MSK- Management of Chronic Pain

Somatic Nociceptive Pain
-well localized
-Character: sharp, dull, achy
-responds well to opiods and non-opiods
Visceral Nociceptive Pain
– Usually poorly localized
-responds well to opiods and non opiods
Neuropathic Pain
– Secondary to nerve injury
-Character- Burning or Electric
-Opiod Analgesics often ineffective
Ex: Post Herpetic Neuralgia
Diabetic Neuro
Acute Pain
Pain that occurs in the short term following noxious stimulus. It is a vital protective mechanism allowing us to live in an environment filled with potential dangers
Chronic Pain
Pain that persists beyond the usual course of an acute disease or a reasonable time for and injury to heal. It is associated with pathologic processes that cause continuous pain or pain at intervals for months or years. Not amendable to routine pain control mechanisms
A state of adaptation in which exposure to a drug induce changes that result in a diminution of that drug effect. With continued use more and more of a drug is needed to produce the same effect
An Adaptive physiological state that can occur with regular drug use and results in withdrawal when drug use is discontinued.
Dependence vs addiction
Dependence has a lack of compulsive drug seeking behavior
A chronic, relapsing DISEASE characterized by compulsive drug seeking behavior and drug use despite harmful consequences and by the molecular changes in the brain. This is a BRAIN DISORDER that is manifested by Abnormal behavior
Characteristics of Addiction : 4 C’s
loss of Control
Compulsive behavior
Continued use despite consequences
Contrast Enhancement Recommended for:
1. Tumor
2. Infection
3. Scar Tissue (Prior Spine Surgery)
Anti-Convulsants: Indications
1. Neuropathic Pain
2. Migraine prevention
Anti-Convulsants: Most Commonly Rx
1. Gabapentin
2. Pregabalin
Anti-Convulsants: Mech
Bind to sodium and calcium receptors on nerve cells
-stabilize the membrane inhibit transmission of pain signal
An Antidepressant
-recently indicated for chronic MSK pain
(effects reuptake of epi/NE/serotonin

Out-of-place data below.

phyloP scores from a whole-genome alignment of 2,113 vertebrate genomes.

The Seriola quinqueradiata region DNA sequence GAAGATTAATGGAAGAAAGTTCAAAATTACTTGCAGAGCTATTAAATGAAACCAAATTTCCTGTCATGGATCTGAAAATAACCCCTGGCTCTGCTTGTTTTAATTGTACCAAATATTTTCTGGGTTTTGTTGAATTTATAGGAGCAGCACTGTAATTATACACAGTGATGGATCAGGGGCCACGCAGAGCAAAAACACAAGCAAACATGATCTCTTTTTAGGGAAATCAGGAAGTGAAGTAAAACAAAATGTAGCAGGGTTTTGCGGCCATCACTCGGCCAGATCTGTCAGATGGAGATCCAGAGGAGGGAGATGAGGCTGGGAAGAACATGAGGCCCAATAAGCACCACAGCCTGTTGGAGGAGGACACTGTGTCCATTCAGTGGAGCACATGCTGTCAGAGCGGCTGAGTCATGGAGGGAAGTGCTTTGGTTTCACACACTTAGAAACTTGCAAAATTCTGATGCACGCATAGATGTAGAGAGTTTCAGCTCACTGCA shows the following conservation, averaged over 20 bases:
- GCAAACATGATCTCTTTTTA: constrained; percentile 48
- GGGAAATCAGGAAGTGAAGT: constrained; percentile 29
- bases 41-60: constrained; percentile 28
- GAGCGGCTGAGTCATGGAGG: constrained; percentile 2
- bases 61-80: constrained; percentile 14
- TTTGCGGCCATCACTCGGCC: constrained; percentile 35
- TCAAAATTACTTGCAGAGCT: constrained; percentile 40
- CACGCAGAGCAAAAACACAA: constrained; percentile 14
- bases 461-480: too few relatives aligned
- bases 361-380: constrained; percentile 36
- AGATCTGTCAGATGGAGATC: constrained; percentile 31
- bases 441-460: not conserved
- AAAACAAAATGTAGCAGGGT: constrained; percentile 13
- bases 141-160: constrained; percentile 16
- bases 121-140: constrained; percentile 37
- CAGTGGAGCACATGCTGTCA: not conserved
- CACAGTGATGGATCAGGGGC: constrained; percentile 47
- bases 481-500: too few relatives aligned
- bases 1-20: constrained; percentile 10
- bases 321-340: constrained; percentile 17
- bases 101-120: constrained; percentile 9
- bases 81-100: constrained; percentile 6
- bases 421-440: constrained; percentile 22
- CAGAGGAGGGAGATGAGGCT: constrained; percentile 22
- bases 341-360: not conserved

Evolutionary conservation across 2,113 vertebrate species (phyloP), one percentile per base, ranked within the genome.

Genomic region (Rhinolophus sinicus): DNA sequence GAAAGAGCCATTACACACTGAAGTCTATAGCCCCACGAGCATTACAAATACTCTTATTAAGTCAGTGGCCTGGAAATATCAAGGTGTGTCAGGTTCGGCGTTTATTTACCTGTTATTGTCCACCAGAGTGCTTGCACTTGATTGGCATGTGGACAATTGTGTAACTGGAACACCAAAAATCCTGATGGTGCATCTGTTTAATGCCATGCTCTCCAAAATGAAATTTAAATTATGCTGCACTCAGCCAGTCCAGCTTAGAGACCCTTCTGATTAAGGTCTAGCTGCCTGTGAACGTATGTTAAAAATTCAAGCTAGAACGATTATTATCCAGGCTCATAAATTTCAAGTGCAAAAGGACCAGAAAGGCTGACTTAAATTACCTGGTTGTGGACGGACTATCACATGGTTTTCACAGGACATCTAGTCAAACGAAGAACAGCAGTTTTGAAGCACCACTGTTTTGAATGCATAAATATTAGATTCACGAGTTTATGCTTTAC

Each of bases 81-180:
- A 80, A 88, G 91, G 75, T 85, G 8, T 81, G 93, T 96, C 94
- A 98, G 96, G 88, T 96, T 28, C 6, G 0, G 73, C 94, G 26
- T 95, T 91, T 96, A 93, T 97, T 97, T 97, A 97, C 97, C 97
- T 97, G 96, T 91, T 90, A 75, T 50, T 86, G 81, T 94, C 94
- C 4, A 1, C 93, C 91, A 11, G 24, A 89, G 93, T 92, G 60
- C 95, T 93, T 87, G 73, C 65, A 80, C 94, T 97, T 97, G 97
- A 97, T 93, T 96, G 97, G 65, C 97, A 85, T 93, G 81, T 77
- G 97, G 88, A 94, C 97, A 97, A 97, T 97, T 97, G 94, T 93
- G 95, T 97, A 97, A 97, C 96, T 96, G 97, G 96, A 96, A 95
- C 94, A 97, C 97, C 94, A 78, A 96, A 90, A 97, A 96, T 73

DEA Classification: Schedule I
No legitimate medical use
-Heroin, LSD, Mescaline, Peyote, Marajuana
DEA Classification: Schedule II
Risk of High Abuse: Written Rx Only, No Refills
-Codeine(Plain), Fentanyl, Methadone, Morphine, Oxycodone, Oxymorphone
DEA Classification: Schedule III
Intermediate Risk of Abuse: Telephone Rx, No refills via phone
-Hydrocodone Combinations, Codeine Combinations
DEA Classification: Schedule IV
Lower Risk
-Benzodiazapines, Fioricet, Soma
DEA Classification: Schedule V
Very Low Risk of Abuse
-Lyrica, Buprenorphine
Opiods- Routes of Administration
Multimodal Therapy
Common Combos:
-Opiod + NSAID
-Opiod + AED
-Opiod + AED +TCA(SNRI)
(Opiod sparing effect with Co- Analgesic Drugs)
Why does a disc herniation hurt: Mech Factors
-nerve root compression
-clinical signs and symptoms not always present in patients with a disc herniation
Why does a disc herniation hurt: Chemical
-swollen inflamed nerve roots noted at surgery
-high levels of PHOSPHOLIPASE A2 (PLA2) in disc extracts
PLA2 Function
precursor to prostaglandin syn
Epidural Steroids
– Reduction of inflammation by inhibiting PLA2
-block transmission of (pain carrying) nociceptive C Fiber input
Facet Mediated Pain
Older Pts: 40% of chronic LBP is facet mediated
Working Age Pts: 10% of chronic LBP is facet mediated
Whiplash: most common cause of neck pain
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